Broward judge, regulators chomp down on broker’s alleged effort to steal dogs’ inheritance

By Ann Henson Feltgen, BrowardBulldog.org

Judge Mark Speiser

A Broward County probate judge has nipped an alleged attempt to redirect a $3 million inheritance intended to care for four beloved show dogs following their owner’s death.

Judge Mark Speiser threw out financial advisor Charles E. Bishop’s claim as inheritor of the estate and froze the $3 million account.

Now, the Financial Industry Regulatory Authority (FINRA), a non-governmental agency that oversees investment companies, has charged Bishop, of Pompano Beach, with attempting to misappropriate the money when he was a broker with Merrill Lynch, Pierce, Fenner & Smith, Inc. in Fort Lauderdale.

“Bishop deceived the customer into believing that the money in her account would be transferred, after her death, to a company that she created to care for her prized show dogs,” say FINRA records. “Bishop’s scheme was foiled when a probate court refused to permit the transfer.”

A hearing on the regulatory complaint is set for Sept. 10, according to Bishop. If found guilty, he could be expelled from the securities industry and have to pay hefty fine. He could also face criminal charges if an adverse ruling is forwarded to prosecutors.

Bishop said he is innocent. “I’ve been trying to get a hearing for three years,” he said. “These are unsubstantiated allegations, they are very distorted.”

He declined further comment.

ELDERLY COUPLE AND PRIZED POOCHES

According to the FINRA complaint, in 2005 Bishop began handling the investments of Fort Lauderdale residents Stephen and Elizabeth Lupe, an elderly, childless couple.

Elizabeth Lupe had a passion for her four purebred Bouvier dogs, which regularly competed on the dog show circuit.

To ensure the dogs a comfortable life after the couple’s deaths, in2006 Elizabeth formed Dancing Bear Kennel, which would receive the family’s assets. According to FINRA, Bishop handled the paperwork for the corporation and its account.

Stephen Lupe, 77, died January 5, 2009, as his wife’s health was failing from a terminal illness.

Elizabeth Lupe “did not wish to leave her money to Bishop,” says FINRA’s complaint. Still, on Feb. 9 she signed a pair of Merrill Lynch documents that appear to have set Bishop up to inherit her $3.2 million brokerage account.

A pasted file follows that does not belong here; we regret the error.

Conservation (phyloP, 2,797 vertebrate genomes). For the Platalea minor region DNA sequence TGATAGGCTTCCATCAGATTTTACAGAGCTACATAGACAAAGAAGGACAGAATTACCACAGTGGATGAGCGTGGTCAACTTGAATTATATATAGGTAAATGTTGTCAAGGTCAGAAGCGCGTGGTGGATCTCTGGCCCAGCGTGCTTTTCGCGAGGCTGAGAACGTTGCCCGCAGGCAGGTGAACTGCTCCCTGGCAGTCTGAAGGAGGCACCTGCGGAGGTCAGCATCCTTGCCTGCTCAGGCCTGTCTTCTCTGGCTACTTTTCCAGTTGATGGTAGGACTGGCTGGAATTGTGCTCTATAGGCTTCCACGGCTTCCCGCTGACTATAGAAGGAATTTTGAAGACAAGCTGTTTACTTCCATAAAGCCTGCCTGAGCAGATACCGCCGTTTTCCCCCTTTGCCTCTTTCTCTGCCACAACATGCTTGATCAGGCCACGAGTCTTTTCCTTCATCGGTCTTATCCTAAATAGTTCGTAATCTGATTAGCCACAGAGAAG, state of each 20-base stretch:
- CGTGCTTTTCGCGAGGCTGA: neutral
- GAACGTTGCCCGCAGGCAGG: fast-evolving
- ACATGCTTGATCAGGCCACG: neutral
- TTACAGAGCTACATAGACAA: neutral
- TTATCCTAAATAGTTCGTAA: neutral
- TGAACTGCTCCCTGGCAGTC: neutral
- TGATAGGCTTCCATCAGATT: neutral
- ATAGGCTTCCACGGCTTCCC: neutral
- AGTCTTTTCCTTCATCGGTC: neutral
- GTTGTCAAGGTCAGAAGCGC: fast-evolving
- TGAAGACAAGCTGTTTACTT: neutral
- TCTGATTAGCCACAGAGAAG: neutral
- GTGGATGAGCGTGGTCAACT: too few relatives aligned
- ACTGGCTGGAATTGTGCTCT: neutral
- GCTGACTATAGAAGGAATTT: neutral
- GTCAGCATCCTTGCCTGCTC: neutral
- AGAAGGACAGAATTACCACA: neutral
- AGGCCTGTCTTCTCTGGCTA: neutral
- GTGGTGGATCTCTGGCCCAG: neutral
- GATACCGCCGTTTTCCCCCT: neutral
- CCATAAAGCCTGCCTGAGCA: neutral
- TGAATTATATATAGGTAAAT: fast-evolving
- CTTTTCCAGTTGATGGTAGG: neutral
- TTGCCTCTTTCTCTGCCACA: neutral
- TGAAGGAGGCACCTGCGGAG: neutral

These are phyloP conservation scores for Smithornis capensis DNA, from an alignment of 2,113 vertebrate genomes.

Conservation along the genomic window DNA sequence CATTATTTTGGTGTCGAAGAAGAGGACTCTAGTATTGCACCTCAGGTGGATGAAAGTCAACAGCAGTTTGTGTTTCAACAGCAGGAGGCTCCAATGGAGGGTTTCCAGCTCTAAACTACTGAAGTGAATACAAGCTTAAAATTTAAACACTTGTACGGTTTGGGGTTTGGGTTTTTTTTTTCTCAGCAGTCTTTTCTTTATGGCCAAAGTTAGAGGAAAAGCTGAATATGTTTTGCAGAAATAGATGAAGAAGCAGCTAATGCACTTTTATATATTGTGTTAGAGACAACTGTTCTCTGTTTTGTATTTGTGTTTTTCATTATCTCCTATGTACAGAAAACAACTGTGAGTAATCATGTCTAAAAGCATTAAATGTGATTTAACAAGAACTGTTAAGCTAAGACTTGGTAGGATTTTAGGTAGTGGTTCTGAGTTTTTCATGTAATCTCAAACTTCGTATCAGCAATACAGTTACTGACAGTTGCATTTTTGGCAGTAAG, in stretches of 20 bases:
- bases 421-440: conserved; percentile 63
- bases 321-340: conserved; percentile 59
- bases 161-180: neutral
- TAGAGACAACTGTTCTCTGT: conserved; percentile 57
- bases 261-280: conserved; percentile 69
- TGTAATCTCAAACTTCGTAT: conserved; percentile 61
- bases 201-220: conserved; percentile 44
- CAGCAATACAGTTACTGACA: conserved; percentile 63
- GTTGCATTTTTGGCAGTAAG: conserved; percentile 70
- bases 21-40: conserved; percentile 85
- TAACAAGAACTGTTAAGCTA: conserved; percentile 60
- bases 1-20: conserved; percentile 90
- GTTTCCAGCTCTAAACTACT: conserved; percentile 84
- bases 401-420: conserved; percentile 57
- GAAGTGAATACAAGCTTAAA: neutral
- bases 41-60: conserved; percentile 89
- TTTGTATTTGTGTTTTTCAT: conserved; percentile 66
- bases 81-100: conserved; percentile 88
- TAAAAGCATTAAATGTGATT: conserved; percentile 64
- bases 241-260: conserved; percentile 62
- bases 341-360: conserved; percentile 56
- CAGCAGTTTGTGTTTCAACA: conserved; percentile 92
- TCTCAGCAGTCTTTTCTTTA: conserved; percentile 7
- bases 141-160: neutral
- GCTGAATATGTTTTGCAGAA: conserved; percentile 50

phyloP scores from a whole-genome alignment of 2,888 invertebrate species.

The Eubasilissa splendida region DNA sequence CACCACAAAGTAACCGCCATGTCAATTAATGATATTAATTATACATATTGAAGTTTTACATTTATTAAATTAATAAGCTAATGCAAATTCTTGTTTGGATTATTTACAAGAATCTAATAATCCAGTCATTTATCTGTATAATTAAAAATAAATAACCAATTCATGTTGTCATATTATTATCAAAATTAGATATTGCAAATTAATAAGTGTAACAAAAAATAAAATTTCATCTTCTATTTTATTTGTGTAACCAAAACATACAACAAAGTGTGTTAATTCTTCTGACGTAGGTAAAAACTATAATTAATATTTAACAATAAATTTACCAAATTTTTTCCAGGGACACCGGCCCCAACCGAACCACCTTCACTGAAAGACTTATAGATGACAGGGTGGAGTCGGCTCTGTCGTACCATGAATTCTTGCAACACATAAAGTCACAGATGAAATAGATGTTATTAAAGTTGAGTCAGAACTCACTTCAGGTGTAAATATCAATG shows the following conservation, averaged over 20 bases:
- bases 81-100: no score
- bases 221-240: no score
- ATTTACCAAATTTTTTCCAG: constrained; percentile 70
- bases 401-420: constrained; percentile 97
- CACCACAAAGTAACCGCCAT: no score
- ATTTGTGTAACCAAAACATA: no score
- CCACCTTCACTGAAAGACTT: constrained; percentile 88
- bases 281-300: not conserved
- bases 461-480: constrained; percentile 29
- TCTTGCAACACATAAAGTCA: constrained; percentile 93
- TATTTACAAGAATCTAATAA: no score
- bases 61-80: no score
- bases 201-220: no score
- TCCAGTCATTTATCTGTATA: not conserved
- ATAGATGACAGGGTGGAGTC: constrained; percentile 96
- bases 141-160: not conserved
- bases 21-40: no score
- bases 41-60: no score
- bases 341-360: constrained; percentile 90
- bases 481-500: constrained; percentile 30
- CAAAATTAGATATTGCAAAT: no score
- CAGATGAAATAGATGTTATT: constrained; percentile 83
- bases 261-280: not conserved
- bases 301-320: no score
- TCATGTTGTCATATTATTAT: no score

A Merrill Lynch “client relationship agreement,” restated Dancing Bear Kennel as her beneficiary, but listed the company’s federal tax identification number as “applied for” when, in fact, it already had a tax number. A separate “transfer on death form,” providing for an immediate transfer of assets upon her death, named as beneficiary an entity with a slightly different name, Dancing Bear Kennel I.

Elizabeth Lupe’s signature is on the transfer form, but she “was not present before the notary when the signature was notarized,” the complaint says.

IRS records list Bishop as the “sole member” of Dancing Bear Kennel I, according to the complaint. The entity was issued a federal tax number, but was never incorporated as a business. Nevertheless, state records show that on Feb. 11 Bishop incorporated yet another similarly named entity, Dancing Bear Dog Kennel LLC, listing himself as sole managing member.

A DOCUMENT IS ALTERED

On Feb. 19, three days before Elizabeth Lupe’s death and 10 days after she executed the client relationship agreement naming Dancing Bear Kennel as her beneficiary, the agreement was “altered,” the complaint says.

The words “applied for” were removed and the new tax identification number for Bishop’s new entity, Dancing Bear Kennel I, was added, the complaint says. Lupe did not acknowledge the change with her initials.